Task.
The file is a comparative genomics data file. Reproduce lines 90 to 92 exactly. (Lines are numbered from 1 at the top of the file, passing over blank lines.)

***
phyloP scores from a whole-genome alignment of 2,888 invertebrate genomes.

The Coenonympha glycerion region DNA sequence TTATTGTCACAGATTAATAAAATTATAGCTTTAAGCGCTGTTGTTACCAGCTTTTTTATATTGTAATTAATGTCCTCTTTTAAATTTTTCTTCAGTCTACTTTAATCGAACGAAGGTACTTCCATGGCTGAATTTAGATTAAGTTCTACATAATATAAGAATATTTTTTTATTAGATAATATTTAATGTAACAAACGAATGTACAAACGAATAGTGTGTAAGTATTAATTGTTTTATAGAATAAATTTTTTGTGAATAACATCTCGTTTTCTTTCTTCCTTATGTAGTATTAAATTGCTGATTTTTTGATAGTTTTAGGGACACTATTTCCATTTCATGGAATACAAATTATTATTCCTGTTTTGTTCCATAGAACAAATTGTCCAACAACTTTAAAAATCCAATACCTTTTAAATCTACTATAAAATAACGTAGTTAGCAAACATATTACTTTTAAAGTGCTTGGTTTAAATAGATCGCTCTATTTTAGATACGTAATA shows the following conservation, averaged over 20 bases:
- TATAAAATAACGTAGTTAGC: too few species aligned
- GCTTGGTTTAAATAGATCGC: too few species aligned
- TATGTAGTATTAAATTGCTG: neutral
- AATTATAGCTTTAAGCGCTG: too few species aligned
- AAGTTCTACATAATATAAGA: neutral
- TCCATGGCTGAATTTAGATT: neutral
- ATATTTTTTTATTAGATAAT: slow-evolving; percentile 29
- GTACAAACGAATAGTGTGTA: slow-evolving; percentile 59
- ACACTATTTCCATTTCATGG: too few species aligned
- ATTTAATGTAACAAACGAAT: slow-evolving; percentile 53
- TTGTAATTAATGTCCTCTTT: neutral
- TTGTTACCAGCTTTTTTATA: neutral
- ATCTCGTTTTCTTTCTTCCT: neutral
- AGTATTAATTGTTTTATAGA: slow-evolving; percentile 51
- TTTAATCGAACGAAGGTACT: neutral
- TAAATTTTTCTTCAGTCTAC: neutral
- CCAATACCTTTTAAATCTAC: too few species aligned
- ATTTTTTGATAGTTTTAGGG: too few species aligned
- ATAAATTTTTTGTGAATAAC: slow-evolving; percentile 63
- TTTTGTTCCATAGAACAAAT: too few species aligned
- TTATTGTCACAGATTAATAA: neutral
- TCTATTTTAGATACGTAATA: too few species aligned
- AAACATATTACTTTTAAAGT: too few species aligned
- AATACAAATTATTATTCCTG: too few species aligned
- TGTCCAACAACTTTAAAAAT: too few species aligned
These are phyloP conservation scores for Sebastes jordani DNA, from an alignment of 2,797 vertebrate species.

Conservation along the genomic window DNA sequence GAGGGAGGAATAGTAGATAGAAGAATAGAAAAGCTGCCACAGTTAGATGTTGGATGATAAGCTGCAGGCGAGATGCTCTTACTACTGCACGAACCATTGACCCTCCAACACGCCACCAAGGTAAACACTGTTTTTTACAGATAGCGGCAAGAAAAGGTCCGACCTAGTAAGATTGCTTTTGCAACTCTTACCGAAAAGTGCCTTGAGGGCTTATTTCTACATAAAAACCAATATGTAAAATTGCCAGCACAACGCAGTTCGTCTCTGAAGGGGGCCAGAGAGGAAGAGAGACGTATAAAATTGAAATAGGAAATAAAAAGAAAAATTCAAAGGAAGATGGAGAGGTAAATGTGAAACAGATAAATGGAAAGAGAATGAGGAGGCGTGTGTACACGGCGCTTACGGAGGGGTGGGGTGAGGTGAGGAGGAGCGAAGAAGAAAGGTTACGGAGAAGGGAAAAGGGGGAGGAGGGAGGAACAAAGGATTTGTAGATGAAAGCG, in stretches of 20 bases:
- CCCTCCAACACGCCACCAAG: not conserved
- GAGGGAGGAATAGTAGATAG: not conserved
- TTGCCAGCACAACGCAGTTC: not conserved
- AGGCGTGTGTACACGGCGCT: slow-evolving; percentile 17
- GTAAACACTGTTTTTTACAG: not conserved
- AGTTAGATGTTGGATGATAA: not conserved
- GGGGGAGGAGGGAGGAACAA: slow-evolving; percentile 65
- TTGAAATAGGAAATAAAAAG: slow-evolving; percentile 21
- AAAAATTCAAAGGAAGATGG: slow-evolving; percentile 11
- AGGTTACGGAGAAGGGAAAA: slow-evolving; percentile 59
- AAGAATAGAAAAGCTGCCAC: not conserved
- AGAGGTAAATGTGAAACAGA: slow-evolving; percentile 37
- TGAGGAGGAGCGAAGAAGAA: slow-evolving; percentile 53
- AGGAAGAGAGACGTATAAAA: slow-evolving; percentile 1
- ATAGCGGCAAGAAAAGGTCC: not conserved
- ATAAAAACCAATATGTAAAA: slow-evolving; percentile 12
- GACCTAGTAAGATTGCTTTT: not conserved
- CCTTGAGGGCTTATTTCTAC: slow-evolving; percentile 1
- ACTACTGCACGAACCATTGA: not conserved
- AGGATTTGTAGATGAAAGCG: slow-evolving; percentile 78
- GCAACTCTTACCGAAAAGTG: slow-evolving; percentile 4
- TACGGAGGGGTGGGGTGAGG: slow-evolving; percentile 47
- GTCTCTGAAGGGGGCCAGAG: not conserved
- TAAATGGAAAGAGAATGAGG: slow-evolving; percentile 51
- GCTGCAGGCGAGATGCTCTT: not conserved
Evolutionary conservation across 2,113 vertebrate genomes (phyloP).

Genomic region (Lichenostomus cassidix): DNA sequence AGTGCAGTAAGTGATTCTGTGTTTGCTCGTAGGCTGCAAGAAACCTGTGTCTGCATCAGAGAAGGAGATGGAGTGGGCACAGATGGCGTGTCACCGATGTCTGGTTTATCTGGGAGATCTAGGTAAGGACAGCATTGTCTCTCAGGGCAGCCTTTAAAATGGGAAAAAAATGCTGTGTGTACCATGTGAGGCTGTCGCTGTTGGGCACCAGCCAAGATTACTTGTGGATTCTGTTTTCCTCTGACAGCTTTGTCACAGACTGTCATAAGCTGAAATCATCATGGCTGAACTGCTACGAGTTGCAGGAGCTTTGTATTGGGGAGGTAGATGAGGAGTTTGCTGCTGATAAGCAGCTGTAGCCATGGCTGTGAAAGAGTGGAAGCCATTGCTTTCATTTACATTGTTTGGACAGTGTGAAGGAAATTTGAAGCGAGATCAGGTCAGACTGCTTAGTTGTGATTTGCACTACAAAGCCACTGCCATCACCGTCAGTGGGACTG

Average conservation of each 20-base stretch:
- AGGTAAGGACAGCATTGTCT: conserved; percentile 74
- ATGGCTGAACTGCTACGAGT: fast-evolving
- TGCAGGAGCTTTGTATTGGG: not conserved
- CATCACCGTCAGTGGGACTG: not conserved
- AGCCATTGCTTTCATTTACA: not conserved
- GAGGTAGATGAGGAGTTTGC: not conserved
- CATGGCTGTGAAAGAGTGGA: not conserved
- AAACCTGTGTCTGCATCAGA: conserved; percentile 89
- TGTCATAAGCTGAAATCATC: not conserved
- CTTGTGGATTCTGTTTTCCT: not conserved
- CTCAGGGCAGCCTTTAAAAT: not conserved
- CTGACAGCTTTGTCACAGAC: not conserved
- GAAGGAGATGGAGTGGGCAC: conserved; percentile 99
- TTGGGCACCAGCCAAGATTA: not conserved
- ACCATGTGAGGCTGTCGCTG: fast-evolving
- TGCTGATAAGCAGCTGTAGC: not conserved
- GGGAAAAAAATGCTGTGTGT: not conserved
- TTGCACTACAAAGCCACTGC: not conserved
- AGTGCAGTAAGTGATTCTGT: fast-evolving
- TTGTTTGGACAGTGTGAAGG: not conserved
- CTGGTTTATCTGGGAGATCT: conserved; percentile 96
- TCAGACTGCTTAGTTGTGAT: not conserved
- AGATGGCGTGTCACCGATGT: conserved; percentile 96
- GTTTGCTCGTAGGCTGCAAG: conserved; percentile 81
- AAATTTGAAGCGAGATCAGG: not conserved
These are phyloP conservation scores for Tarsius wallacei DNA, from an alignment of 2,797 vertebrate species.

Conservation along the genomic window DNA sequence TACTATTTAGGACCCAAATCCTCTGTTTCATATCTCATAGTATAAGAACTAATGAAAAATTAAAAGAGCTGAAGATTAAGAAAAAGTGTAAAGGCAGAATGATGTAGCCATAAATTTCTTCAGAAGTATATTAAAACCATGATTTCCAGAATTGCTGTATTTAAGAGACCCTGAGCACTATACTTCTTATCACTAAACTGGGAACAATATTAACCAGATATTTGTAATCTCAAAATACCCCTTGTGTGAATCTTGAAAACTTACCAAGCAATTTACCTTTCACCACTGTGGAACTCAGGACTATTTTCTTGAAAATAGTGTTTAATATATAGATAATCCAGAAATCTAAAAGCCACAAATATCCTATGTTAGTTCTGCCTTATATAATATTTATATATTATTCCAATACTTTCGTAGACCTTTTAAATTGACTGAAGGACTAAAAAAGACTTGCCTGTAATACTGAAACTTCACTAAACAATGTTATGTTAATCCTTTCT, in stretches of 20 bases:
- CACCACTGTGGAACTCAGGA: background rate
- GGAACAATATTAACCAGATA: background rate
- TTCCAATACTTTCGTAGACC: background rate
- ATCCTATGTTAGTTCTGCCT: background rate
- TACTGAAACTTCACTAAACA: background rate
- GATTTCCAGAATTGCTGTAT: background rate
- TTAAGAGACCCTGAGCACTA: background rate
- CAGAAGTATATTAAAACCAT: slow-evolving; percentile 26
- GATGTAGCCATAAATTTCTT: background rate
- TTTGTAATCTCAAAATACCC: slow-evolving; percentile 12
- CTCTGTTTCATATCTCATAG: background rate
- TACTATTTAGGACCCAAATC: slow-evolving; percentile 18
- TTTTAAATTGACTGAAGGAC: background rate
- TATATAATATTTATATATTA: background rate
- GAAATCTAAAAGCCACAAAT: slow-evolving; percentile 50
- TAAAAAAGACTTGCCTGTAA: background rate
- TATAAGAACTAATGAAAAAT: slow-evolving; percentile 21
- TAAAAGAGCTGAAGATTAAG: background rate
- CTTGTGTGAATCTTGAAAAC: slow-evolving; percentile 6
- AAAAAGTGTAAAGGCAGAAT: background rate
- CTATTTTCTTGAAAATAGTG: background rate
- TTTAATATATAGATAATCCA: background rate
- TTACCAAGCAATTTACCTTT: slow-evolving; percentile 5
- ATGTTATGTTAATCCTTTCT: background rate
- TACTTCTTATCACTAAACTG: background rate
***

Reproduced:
- GATTTCCAGAATTGCTGTAT: background rate
- TTAAGAGACCCTGAGCACTA: background rate
- CAGAAGTATATTAAAACCAT: slow-evolving; percentile 26